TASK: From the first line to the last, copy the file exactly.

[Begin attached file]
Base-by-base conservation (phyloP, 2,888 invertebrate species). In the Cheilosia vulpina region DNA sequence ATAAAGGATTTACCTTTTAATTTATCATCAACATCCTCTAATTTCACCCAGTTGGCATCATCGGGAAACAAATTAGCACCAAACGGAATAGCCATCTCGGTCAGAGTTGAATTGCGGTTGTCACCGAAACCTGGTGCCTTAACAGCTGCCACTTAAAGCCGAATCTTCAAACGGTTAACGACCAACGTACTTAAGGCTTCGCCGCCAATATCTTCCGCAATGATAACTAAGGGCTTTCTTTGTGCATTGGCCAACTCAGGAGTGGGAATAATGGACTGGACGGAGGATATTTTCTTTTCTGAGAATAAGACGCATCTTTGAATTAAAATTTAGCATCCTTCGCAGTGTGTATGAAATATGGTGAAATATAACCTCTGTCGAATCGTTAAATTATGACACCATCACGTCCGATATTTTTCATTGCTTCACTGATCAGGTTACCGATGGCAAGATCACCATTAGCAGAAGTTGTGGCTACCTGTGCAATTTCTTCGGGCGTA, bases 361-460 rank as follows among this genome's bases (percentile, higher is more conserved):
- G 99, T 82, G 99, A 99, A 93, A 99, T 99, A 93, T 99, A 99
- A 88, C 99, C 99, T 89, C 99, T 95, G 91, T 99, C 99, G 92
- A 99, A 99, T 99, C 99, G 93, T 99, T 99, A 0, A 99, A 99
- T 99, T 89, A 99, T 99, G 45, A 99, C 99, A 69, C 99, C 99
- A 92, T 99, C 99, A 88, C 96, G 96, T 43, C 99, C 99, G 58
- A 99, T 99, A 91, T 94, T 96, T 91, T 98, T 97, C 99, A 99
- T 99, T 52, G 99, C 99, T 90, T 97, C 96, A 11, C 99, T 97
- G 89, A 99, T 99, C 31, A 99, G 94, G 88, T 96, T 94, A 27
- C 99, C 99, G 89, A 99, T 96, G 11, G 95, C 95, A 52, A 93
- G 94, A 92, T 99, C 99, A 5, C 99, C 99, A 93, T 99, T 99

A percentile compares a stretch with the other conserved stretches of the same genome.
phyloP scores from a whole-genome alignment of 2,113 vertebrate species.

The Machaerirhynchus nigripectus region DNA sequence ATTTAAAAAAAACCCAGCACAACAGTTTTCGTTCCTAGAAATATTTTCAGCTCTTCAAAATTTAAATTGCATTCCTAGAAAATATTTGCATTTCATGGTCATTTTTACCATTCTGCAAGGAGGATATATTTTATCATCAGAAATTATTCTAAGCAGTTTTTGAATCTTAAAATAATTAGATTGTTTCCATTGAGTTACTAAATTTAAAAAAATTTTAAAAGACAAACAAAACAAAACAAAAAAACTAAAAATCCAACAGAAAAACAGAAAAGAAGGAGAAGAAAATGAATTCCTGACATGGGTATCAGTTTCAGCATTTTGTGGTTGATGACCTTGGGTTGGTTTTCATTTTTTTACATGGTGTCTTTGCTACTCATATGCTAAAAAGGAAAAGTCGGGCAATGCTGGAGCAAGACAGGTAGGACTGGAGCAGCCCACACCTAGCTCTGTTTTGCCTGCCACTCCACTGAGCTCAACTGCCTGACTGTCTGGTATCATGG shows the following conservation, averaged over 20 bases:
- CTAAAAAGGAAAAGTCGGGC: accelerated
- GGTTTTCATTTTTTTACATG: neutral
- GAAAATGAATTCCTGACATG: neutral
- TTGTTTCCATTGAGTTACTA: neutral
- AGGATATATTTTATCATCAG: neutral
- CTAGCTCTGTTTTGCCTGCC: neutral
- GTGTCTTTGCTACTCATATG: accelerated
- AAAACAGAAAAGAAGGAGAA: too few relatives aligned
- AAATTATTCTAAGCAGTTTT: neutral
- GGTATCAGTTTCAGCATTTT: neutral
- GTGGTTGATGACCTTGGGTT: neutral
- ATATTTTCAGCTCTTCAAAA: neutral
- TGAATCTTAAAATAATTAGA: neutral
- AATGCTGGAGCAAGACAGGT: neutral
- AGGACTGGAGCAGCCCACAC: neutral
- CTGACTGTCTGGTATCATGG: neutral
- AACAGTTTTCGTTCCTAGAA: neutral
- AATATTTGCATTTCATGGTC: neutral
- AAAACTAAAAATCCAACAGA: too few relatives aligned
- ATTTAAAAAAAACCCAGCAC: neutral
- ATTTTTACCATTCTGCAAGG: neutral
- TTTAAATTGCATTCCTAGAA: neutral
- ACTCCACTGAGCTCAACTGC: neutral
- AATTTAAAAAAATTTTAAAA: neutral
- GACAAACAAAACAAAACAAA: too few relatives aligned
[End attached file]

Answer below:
Base-by-base conservation (phyloP, 2,888 invertebrate species). In the Cheilosia vulpina region DNA sequence ATAAAGGATTTACCTTTTAATTTATCATCAACATCCTCTAATTTCACCCAGTTGGCATCATCGGGAAACAAATTAGCACCAAACGGAATAGCCATCTCGGTCAGAGTTGAATTGCGGTTGTCACCGAAACCTGGTGCCTTAACAGCTGCCACTTAAAGCCGAATCTTCAAACGGTTAACGACCAACGTACTTAAGGCTTCGCCGCCAATATCTTCCGCAATGATAACTAAGGGCTTTCTTTGTGCATTGGCCAACTCAGGAGTGGGAATAATGGACTGGACGGAGGATATTTTCTTTTCTGAGAATAAGACGCATCTTTGAATTAAAATTTAGCATCCTTCGCAGTGTGTATGAAATATGGTGAAATATAACCTCTGTCGAATCGTTAAATTATGACACCATCACGTCCGATATTTTTCATTGCTTCACTGATCAGGTTACCGATGGCAAGATCACCATTAGCAGAAGTTGTGGCTACCTGTGCAATTTCTTCGGGCGTA, bases 361-460 rank as follows among this genome's bases (percentile, higher is more conserved):
- G 99, T 82, G 99, A 99, A 93, A 99, T 99, A 93, T 99, A 99
- A 88, C 99, C 99, T 89, C 99, T 95, G 91, T 99, C 99, G 92
- A 99, A 99, T 99, C 99, G 93, T 99, T 99, A 0, A 99, A 99
- T 99, T 89, A 99, T 99, G 45, A 99, C 99, A 69, C 99, C 99
- A 92, T 99, C 99, A 88, C 96, G 96, T 43, C 99, C 99, G 58
- A 99, T 99, A 91, T 94, T 96, T 91, T 98, T 97, C 99, A 99
- T 99, T 52, G 99, C 99, T 90, T 97, C 96, A 11, C 99, T 97
- G 89, A 99, T 99, C 31, A 99, G 94, G 88, T 96, T 94, A 27
- C 99, C 99, G 89, A 99, T 96, G 11, G 95, C 95, A 52, A 93
- G 94, A 92, T 99, C 99, A 5, C 99, C 99, A 93, T 99, T 99

A percentile compares a stretch with the other conserved stretches of the same genome.
phyloP scores from a whole-genome alignment of 2,113 vertebrate species.

The Machaerirhynchus nigripectus region DNA sequence ATTTAAAAAAAACCCAGCACAACAGTTTTCGTTCCTAGAAATATTTTCAGCTCTTCAAAATTTAAATTGCATTCCTAGAAAATATTTGCATTTCATGGTCATTTTTACCATTCTGCAAGGAGGATATATTTTATCATCAGAAATTATTCTAAGCAGTTTTTGAATCTTAAAATAATTAGATTGTTTCCATTGAGTTACTAAATTTAAAAAAATTTTAAAAGACAAACAAAACAAAACAAAAAAACTAAAAATCCAACAGAAAAACAGAAAAGAAGGAGAAGAAAATGAATTCCTGACATGGGTATCAGTTTCAGCATTTTGTGGTTGATGACCTTGGGTTGGTTTTCATTTTTTTACATGGTGTCTTTGCTACTCATATGCTAAAAAGGAAAAGTCGGGCAATGCTGGAGCAAGACAGGTAGGACTGGAGCAGCCCACACCTAGCTCTGTTTTGCCTGCCACTCCACTGAGCTCAACTGCCTGACTGTCTGGTATCATGG shows the following conservation, averaged over 20 bases:
- CTAAAAAGGAAAAGTCGGGC: accelerated
- GGTTTTCATTTTTTTACATG: neutral
- GAAAATGAATTCCTGACATG: neutral
- TTGTTTCCATTGAGTTACTA: neutral
- AGGATATATTTTATCATCAG: neutral
- CTAGCTCTGTTTTGCCTGCC: neutral
- GTGTCTTTGCTACTCATATG: accelerated
- AAAACAGAAAAGAAGGAGAA: too few relatives aligned
- AAATTATTCTAAGCAGTTTT: neutral
- GGTATCAGTTTCAGCATTTT: neutral
- GTGGTTGATGACCTTGGGTT: neutral
- ATATTTTCAGCTCTTCAAAA: neutral
- TGAATCTTAAAATAATTAGA: neutral
- AATGCTGGAGCAAGACAGGT: neutral
- AGGACTGGAGCAGCCCACAC: neutral
- CTGACTGTCTGGTATCATGG: neutral
- AACAGTTTTCGTTCCTAGAA: neutral
- AATATTTGCATTTCATGGTC: neutral
- AAAACTAAAAATCCAACAGA: too few relatives aligned
- ATTTAAAAAAAACCCAGCAC: neutral
- ATTTTTACCATTCTGCAAGG: neutral
- TTTAAATTGCATTCCTAGAA: neutral
- ACTCCACTGAGCTCAACTGC: neutral
- AATTTAAAAAAATTTTAAAA: neutral
- GACAAACAAAACAAAACAAA: too few relatives aligned